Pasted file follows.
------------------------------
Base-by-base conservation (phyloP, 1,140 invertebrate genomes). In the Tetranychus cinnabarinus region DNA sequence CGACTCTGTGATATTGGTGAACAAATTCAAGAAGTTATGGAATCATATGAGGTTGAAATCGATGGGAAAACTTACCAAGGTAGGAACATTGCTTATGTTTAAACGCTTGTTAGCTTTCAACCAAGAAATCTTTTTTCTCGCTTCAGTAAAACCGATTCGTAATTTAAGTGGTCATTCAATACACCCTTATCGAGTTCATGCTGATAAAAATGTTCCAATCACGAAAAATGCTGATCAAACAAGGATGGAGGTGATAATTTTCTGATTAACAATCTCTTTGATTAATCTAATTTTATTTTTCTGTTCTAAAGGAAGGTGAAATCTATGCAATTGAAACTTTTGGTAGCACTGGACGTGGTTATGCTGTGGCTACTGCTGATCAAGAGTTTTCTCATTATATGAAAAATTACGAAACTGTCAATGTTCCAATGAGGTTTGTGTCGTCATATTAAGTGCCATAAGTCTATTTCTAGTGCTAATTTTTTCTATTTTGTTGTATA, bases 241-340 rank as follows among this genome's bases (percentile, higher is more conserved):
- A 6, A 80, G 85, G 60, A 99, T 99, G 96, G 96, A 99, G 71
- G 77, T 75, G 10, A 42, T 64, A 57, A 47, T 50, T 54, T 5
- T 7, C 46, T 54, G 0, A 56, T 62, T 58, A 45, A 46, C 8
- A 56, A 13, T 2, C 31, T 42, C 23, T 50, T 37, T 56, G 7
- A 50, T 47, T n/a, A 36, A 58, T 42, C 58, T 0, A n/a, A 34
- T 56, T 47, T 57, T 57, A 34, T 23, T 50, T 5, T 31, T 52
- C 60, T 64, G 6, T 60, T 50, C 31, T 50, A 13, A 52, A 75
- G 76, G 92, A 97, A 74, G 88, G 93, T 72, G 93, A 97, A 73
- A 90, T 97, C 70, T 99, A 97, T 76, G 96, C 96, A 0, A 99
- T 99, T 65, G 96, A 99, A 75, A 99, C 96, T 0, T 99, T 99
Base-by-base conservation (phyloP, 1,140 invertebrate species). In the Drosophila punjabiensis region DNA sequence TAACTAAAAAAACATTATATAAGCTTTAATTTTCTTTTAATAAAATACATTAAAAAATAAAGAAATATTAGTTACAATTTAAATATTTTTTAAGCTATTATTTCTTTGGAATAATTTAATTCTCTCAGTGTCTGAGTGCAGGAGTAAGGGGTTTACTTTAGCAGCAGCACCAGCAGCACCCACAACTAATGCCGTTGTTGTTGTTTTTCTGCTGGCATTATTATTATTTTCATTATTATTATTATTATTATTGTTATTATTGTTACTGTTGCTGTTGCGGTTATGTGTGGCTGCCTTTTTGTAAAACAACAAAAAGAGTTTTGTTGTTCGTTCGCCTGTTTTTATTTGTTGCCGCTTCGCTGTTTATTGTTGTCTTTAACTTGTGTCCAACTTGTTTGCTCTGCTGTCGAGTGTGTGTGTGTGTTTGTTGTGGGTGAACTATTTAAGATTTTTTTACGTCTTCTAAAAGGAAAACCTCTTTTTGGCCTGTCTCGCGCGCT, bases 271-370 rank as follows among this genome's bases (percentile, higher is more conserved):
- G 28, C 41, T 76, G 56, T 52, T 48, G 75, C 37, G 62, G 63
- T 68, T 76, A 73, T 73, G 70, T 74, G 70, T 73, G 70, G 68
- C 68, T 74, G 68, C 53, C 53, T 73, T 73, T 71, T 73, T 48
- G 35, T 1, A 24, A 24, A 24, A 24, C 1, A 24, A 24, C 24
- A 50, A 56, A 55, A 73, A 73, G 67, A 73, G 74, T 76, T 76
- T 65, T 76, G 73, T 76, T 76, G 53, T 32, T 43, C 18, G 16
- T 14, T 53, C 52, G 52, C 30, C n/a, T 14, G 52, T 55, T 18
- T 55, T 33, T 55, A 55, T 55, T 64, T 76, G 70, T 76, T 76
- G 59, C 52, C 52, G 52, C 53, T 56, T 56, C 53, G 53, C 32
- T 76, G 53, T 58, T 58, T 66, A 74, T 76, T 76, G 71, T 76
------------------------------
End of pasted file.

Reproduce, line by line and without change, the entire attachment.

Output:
Base-by-base conservation (phyloP, 1,140 invertebrate genomes). In the Tetranychus cinnabarinus region DNA sequence CGACTCTGTGATATTGGTGAACAAATTCAAGAAGTTATGGAATCATATGAGGTTGAAATCGATGGGAAAACTTACCAAGGTAGGAACATTGCTTATGTTTAAACGCTTGTTAGCTTTCAACCAAGAAATCTTTTTTCTCGCTTCAGTAAAACCGATTCGTAATTTAAGTGGTCATTCAATACACCCTTATCGAGTTCATGCTGATAAAAATGTTCCAATCACGAAAAATGCTGATCAAACAAGGATGGAGGTGATAATTTTCTGATTAACAATCTCTTTGATTAATCTAATTTTATTTTTCTGTTCTAAAGGAAGGTGAAATCTATGCAATTGAAACTTTTGGTAGCACTGGACGTGGTTATGCTGTGGCTACTGCTGATCAAGAGTTTTCTCATTATATGAAAAATTACGAAACTGTCAATGTTCCAATGAGGTTTGTGTCGTCATATTAAGTGCCATAAGTCTATTTCTAGTGCTAATTTTTTCTATTTTGTTGTATA, bases 241-340 rank as follows among this genome's bases (percentile, higher is more conserved):
- A 6, A 80, G 85, G 60, A 99, T 99, G 96, G 96, A 99, G 71
- G 77, T 75, G 10, A 42, T 64, A 57, A 47, T 50, T 54, T 5
- T 7, C 46, T 54, G 0, A 56, T 62, T 58, A 45, A 46, C 8
- A 56, A 13, T 2, C 31, T 42, C 23, T 50, T 37, T 56, G 7
- A 50, T 47, T n/a, A 36, A 58, T 42, C 58, T 0, A n/a, A 34
- T 56, T 47, T 57, T 57, A 34, T 23, T 50, T 5, T 31, T 52
- C 60, T 64, G 6, T 60, T 50, C 31, T 50, A 13, A 52, A 75
- G 76, G 92, A 97, A 74, G 88, G 93, T 72, G 93, A 97, A 73
- A 90, T 97, C 70, T 99, A 97, T 76, G 96, C 96, A 0, A 99
- T 99, T 65, G 96, A 99, A 75, A 99, C 96, T 0, T 99, T 99
Base-by-base conservation (phyloP, 1,140 invertebrate species). In the Drosophila punjabiensis region DNA sequence TAACTAAAAAAACATTATATAAGCTTTAATTTTCTTTTAATAAAATACATTAAAAAATAAAGAAATATTAGTTACAATTTAAATATTTTTTAAGCTATTATTTCTTTGGAATAATTTAATTCTCTCAGTGTCTGAGTGCAGGAGTAAGGGGTTTACTTTAGCAGCAGCACCAGCAGCACCCACAACTAATGCCGTTGTTGTTGTTTTTCTGCTGGCATTATTATTATTTTCATTATTATTATTATTATTATTGTTATTATTGTTACTGTTGCTGTTGCGGTTATGTGTGGCTGCCTTTTTGTAAAACAACAAAAAGAGTTTTGTTGTTCGTTCGCCTGTTTTTATTTGTTGCCGCTTCGCTGTTTATTGTTGTCTTTAACTTGTGTCCAACTTGTTTGCTCTGCTGTCGAGTGTGTGTGTGTGTTTGTTGTGGGTGAACTATTTAAGATTTTTTTACGTCTTCTAAAAGGAAAACCTCTTTTTGGCCTGTCTCGCGCGCT, bases 271-370 rank as follows among this genome's bases (percentile, higher is more conserved):
- G 28, C 41, T 76, G 56, T 52, T 48, G 75, C 37, G 62, G 63
- T 68, T 76, A 73, T 73, G 70, T 74, G 70, T 73, G 70, G 68
- C 68, T 74, G 68, C 53, C 53, T 73, T 73, T 71, T 73, T 48
- G 35, T 1, A 24, A 24, A 24, A 24, C 1, A 24, A 24, C 24
- A 50, A 56, A 55, A 73, A 73, G 67, A 73, G 74, T 76, T 76
- T 65, T 76, G 73, T 76, T 76, G 53, T 32, T 43, C 18, G 16
- T 14, T 53, C 52, G 52, C 30, C n/a, T 14, G 52, T 55, T 18
- T 55, T 33, T 55, A 55, T 55, T 64, T 76, G 70, T 76, T 76
- G 59, C 52, C 52, G 52, C 53, T 56, T 56, C 53, G 53, C 32
- T 76, G 53, T 58, T 58, T 66, A 74, T 76, T 76, G 71, T 76